Combining Configurations and Mosaicing

by Stephan W. Witz last modified Apr 29, 2013 by Stephan Witz

Any single EVLA configuration will allow accurate imaging up to a scale approximately 30 times the synthesized beam. Objects larger than this will require multiple configuration observations. It is advisable that the frequencies used be the same for all configurations to be combined. Objects larger than the primary antenna pattern may be mapped through the technique of interferometric mosaicing. Time-variable structures (such as the nuclei of radio galaxies and quasars) cause special, but manageable, problems. See the article by Mark Holdaway in reference 2 (Documentation) for more information.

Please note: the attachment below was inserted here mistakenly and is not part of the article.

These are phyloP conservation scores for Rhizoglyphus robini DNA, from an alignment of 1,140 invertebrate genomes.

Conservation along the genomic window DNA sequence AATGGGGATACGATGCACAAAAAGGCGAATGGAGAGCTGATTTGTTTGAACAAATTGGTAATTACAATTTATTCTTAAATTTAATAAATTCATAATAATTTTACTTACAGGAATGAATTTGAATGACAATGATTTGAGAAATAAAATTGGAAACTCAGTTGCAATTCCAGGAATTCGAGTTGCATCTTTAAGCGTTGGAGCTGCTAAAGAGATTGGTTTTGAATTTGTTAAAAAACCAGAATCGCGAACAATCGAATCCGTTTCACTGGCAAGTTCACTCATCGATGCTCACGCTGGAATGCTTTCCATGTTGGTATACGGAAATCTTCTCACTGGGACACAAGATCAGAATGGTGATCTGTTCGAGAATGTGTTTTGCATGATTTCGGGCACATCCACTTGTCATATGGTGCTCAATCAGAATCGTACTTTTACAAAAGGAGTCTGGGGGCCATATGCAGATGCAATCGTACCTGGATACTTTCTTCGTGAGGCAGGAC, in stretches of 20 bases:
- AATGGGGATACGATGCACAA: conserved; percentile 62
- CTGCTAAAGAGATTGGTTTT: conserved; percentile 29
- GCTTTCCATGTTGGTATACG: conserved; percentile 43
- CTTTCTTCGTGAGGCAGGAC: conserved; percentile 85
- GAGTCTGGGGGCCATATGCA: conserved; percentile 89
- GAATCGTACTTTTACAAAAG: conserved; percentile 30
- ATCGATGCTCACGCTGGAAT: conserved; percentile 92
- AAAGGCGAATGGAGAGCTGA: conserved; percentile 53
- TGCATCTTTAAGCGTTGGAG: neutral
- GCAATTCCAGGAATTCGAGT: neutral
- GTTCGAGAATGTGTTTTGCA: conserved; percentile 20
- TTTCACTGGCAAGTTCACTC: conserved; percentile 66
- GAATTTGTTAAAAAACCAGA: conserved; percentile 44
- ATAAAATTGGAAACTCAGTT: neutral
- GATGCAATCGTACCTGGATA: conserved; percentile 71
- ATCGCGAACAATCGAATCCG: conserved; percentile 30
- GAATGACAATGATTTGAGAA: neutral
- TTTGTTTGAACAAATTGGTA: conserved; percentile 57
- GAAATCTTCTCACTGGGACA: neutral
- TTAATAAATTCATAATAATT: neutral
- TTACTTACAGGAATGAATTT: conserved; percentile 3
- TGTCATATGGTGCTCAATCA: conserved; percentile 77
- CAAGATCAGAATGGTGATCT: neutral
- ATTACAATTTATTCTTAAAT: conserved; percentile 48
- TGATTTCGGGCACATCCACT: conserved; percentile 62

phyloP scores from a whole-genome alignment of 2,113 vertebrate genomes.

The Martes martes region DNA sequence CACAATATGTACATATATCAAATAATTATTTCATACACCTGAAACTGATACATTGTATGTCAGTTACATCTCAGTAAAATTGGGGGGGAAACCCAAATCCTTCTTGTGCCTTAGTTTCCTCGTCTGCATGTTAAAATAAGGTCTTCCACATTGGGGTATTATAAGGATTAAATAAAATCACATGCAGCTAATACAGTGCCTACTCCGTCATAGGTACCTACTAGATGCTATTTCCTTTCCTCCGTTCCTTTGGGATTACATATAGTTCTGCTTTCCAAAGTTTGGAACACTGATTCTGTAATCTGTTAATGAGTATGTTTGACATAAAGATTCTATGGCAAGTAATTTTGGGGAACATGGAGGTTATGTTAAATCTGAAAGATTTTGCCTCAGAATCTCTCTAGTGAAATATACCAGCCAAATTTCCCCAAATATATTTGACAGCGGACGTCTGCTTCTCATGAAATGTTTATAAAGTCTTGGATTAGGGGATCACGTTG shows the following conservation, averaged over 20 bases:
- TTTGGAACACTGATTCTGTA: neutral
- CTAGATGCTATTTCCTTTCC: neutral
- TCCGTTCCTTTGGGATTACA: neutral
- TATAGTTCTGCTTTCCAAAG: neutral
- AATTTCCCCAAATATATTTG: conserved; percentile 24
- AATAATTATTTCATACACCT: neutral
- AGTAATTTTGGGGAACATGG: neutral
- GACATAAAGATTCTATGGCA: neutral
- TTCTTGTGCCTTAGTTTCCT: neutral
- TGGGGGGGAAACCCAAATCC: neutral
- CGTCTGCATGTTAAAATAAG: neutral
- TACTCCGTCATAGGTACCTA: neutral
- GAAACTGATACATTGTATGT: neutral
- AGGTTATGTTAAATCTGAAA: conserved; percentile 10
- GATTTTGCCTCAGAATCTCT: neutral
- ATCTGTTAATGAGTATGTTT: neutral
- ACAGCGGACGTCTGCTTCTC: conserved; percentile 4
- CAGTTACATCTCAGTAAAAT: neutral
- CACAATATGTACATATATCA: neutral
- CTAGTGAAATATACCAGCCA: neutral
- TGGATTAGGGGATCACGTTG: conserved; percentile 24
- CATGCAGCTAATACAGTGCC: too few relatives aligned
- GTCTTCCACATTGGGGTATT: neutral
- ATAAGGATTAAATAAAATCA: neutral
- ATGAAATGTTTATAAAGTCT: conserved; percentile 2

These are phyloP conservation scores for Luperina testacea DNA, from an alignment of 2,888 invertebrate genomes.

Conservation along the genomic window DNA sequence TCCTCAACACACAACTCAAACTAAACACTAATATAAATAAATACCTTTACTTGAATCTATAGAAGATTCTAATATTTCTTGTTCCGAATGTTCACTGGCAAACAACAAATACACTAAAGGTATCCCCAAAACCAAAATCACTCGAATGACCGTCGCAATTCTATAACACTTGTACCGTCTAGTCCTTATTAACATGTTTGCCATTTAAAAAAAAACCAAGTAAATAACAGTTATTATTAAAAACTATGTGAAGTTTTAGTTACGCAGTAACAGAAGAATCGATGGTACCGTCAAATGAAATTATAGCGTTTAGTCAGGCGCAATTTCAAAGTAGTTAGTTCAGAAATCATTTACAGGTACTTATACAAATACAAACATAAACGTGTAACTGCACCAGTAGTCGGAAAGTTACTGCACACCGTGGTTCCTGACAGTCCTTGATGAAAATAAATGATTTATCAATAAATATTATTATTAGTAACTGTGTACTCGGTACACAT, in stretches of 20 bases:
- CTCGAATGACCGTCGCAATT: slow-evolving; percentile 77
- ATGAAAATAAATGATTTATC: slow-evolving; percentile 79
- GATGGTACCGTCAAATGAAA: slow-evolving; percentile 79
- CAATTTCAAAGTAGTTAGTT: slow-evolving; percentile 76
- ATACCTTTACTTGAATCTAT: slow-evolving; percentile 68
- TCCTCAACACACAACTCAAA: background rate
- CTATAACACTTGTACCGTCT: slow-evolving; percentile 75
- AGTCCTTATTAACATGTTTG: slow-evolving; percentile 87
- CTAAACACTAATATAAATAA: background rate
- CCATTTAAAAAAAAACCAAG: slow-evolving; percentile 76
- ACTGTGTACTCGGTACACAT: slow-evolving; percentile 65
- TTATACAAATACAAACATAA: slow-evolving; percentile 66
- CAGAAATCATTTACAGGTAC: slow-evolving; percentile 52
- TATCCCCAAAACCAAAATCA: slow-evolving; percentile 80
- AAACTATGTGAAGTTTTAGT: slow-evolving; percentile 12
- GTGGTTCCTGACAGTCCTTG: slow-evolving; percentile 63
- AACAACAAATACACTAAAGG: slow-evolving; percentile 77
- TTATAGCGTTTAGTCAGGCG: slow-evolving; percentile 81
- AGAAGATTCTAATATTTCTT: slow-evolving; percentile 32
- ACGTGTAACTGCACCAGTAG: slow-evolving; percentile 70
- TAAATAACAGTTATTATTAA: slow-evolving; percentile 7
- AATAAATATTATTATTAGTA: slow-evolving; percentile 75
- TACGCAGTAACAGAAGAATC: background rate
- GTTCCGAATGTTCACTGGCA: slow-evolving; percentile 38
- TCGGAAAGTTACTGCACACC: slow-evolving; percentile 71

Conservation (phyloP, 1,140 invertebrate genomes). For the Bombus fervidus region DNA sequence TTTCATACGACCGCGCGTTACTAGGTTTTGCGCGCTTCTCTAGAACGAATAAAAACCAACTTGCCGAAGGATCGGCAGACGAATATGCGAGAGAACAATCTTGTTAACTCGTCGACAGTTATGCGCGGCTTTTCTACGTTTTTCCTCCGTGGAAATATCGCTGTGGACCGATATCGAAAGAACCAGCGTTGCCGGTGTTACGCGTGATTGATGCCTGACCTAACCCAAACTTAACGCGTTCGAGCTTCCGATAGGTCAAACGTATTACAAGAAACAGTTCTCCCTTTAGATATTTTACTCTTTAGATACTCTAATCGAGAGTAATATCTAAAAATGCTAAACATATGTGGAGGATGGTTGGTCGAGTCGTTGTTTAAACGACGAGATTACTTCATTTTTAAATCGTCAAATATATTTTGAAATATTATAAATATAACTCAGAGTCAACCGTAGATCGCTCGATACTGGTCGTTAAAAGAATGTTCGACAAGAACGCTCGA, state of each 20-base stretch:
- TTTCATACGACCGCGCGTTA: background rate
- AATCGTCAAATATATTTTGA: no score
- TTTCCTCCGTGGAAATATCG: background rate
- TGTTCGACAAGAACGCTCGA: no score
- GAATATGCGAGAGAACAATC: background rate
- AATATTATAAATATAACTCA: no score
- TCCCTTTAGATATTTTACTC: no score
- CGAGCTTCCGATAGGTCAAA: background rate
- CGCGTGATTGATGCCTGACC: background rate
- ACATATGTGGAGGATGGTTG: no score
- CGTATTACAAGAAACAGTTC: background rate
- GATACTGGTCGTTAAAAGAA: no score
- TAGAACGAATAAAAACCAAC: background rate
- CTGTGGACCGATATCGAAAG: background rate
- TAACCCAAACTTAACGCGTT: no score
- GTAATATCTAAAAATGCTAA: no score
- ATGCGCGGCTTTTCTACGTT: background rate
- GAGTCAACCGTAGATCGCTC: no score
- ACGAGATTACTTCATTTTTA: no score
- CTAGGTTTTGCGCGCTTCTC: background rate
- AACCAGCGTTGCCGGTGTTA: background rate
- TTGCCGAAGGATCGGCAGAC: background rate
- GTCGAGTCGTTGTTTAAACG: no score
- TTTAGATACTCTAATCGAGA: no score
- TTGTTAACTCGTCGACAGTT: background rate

Guidelines for mosaicing with the EVLA are given in the VLA Observing Guide.